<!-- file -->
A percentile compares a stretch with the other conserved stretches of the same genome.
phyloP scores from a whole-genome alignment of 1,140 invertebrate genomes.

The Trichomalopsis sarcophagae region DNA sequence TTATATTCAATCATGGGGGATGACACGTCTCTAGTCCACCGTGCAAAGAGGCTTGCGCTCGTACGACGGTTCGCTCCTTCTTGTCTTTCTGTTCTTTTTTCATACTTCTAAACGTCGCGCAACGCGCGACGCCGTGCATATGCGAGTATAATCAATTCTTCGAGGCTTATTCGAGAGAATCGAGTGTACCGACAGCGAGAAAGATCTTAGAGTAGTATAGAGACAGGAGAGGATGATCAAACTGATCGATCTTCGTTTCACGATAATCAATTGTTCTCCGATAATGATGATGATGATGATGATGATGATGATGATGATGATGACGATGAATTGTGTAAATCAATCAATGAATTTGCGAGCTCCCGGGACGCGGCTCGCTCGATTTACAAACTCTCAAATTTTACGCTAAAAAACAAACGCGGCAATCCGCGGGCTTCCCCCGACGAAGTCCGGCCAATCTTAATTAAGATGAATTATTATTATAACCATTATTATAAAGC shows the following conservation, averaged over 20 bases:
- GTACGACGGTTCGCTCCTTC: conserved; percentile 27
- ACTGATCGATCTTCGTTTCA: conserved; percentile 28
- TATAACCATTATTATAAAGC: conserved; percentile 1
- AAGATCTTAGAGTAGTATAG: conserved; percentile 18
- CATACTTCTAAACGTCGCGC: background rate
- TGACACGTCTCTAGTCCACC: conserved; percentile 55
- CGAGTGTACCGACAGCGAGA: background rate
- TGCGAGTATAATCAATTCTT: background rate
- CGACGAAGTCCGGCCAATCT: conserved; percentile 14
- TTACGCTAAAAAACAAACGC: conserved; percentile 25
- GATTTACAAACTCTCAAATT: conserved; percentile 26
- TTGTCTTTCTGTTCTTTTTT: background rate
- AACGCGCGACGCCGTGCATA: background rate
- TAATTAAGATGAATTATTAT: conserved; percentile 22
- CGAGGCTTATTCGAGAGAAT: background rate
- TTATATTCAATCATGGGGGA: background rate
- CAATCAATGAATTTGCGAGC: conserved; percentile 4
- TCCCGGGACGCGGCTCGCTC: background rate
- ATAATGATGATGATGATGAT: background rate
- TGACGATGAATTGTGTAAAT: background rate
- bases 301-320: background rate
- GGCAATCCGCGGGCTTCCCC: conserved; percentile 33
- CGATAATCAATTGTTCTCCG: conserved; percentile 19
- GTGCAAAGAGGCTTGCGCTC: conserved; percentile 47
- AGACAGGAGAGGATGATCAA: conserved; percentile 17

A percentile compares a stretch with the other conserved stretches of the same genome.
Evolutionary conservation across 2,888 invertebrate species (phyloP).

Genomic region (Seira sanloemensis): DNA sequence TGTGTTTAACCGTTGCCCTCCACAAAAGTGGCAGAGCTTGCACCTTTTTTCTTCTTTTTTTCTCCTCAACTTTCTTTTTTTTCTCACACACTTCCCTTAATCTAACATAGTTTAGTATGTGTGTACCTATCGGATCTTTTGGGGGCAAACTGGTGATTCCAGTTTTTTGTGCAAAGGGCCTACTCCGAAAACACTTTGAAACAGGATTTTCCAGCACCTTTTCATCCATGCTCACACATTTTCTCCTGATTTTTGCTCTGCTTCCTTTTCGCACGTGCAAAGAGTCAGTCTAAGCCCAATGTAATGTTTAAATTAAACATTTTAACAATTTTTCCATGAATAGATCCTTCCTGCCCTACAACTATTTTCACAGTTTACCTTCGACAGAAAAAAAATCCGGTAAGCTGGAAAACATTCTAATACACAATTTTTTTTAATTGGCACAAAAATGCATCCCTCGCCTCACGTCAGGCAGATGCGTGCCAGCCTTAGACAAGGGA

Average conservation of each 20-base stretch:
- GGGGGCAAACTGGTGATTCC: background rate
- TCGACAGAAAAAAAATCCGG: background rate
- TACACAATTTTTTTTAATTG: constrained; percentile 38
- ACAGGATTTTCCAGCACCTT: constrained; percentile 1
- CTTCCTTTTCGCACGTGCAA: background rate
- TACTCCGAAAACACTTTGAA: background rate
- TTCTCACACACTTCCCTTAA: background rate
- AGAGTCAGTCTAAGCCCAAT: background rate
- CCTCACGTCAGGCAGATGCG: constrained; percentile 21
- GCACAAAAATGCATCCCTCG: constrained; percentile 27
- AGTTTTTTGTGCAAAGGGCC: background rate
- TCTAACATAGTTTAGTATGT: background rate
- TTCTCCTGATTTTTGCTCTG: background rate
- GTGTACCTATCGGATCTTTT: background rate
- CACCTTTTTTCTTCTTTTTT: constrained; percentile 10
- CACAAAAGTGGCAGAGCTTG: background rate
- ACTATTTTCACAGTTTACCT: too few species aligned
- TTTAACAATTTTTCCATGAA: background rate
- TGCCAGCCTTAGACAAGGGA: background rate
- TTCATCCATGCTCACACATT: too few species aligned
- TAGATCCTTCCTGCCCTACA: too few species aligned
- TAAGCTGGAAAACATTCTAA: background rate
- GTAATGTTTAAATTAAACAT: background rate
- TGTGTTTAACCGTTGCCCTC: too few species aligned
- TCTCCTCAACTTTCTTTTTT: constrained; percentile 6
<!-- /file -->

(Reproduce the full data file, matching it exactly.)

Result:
A percentile compares a stretch with the other conserved stretches of the same genome.
phyloP scores from a whole-genome alignment of 1,140 invertebrate genomes.

The Trichomalopsis sarcophagae region DNA sequence TTATATTCAATCATGGGGGATGACACGTCTCTAGTCCACCGTGCAAAGAGGCTTGCGCTCGTACGACGGTTCGCTCCTTCTTGTCTTTCTGTTCTTTTTTCATACTTCTAAACGTCGCGCAACGCGCGACGCCGTGCATATGCGAGTATAATCAATTCTTCGAGGCTTATTCGAGAGAATCGAGTGTACCGACAGCGAGAAAGATCTTAGAGTAGTATAGAGACAGGAGAGGATGATCAAACTGATCGATCTTCGTTTCACGATAATCAATTGTTCTCCGATAATGATGATGATGATGATGATGATGATGATGATGATGATGACGATGAATTGTGTAAATCAATCAATGAATTTGCGAGCTCCCGGGACGCGGCTCGCTCGATTTACAAACTCTCAAATTTTACGCTAAAAAACAAACGCGGCAATCCGCGGGCTTCCCCCGACGAAGTCCGGCCAATCTTAATTAAGATGAATTATTATTATAACCATTATTATAAAGC shows the following conservation, averaged over 20 bases:
- GTACGACGGTTCGCTCCTTC: conserved; percentile 27
- ACTGATCGATCTTCGTTTCA: conserved; percentile 28
- TATAACCATTATTATAAAGC: conserved; percentile 1
- AAGATCTTAGAGTAGTATAG: conserved; percentile 18
- CATACTTCTAAACGTCGCGC: background rate
- TGACACGTCTCTAGTCCACC: conserved; percentile 55
- CGAGTGTACCGACAGCGAGA: background rate
- TGCGAGTATAATCAATTCTT: background rate
- CGACGAAGTCCGGCCAATCT: conserved; percentile 14
- TTACGCTAAAAAACAAACGC: conserved; percentile 25
- GATTTACAAACTCTCAAATT: conserved; percentile 26
- TTGTCTTTCTGTTCTTTTTT: background rate
- AACGCGCGACGCCGTGCATA: background rate
- TAATTAAGATGAATTATTAT: conserved; percentile 22
- CGAGGCTTATTCGAGAGAAT: background rate
- TTATATTCAATCATGGGGGA: background rate
- CAATCAATGAATTTGCGAGC: conserved; percentile 4
- TCCCGGGACGCGGCTCGCTC: background rate
- ATAATGATGATGATGATGAT: background rate
- TGACGATGAATTGTGTAAAT: background rate
- bases 301-320: background rate
- GGCAATCCGCGGGCTTCCCC: conserved; percentile 33
- CGATAATCAATTGTTCTCCG: conserved; percentile 19
- GTGCAAAGAGGCTTGCGCTC: conserved; percentile 47
- AGACAGGAGAGGATGATCAA: conserved; percentile 17

A percentile compares a stretch with the other conserved stretches of the same genome.
Evolutionary conservation across 2,888 invertebrate species (phyloP).

Genomic region (Seira sanloemensis): DNA sequence TGTGTTTAACCGTTGCCCTCCACAAAAGTGGCAGAGCTTGCACCTTTTTTCTTCTTTTTTTCTCCTCAACTTTCTTTTTTTTCTCACACACTTCCCTTAATCTAACATAGTTTAGTATGTGTGTACCTATCGGATCTTTTGGGGGCAAACTGGTGATTCCAGTTTTTTGTGCAAAGGGCCTACTCCGAAAACACTTTGAAACAGGATTTTCCAGCACCTTTTCATCCATGCTCACACATTTTCTCCTGATTTTTGCTCTGCTTCCTTTTCGCACGTGCAAAGAGTCAGTCTAAGCCCAATGTAATGTTTAAATTAAACATTTTAACAATTTTTCCATGAATAGATCCTTCCTGCCCTACAACTATTTTCACAGTTTACCTTCGACAGAAAAAAAATCCGGTAAGCTGGAAAACATTCTAATACACAATTTTTTTTAATTGGCACAAAAATGCATCCCTCGCCTCACGTCAGGCAGATGCGTGCCAGCCTTAGACAAGGGA

Average conservation of each 20-base stretch:
- GGGGGCAAACTGGTGATTCC: background rate
- TCGACAGAAAAAAAATCCGG: background rate
- TACACAATTTTTTTTAATTG: constrained; percentile 38
- ACAGGATTTTCCAGCACCTT: constrained; percentile 1
- CTTCCTTTTCGCACGTGCAA: background rate
- TACTCCGAAAACACTTTGAA: background rate
- TTCTCACACACTTCCCTTAA: background rate
- AGAGTCAGTCTAAGCCCAAT: background rate
- CCTCACGTCAGGCAGATGCG: constrained; percentile 21
- GCACAAAAATGCATCCCTCG: constrained; percentile 27
- AGTTTTTTGTGCAAAGGGCC: background rate
- TCTAACATAGTTTAGTATGT: background rate
- TTCTCCTGATTTTTGCTCTG: background rate
- GTGTACCTATCGGATCTTTT: background rate
- CACCTTTTTTCTTCTTTTTT: constrained; percentile 10
- CACAAAAGTGGCAGAGCTTG: background rate
- ACTATTTTCACAGTTTACCT: too few species aligned
- TTTAACAATTTTTCCATGAA: background rate
- TGCCAGCCTTAGACAAGGGA: background rate
- TTCATCCATGCTCACACATT: too few species aligned
- TAGATCCTTCCTGCCCTACA: too few species aligned
- TAAGCTGGAAAACATTCTAA: background rate
- GTAATGTTTAAATTAAACAT: background rate
- TGTGTTTAACCGTTGCCCTC: too few species aligned
- TCTCCTCAACTTTCTTTTTT: constrained; percentile 6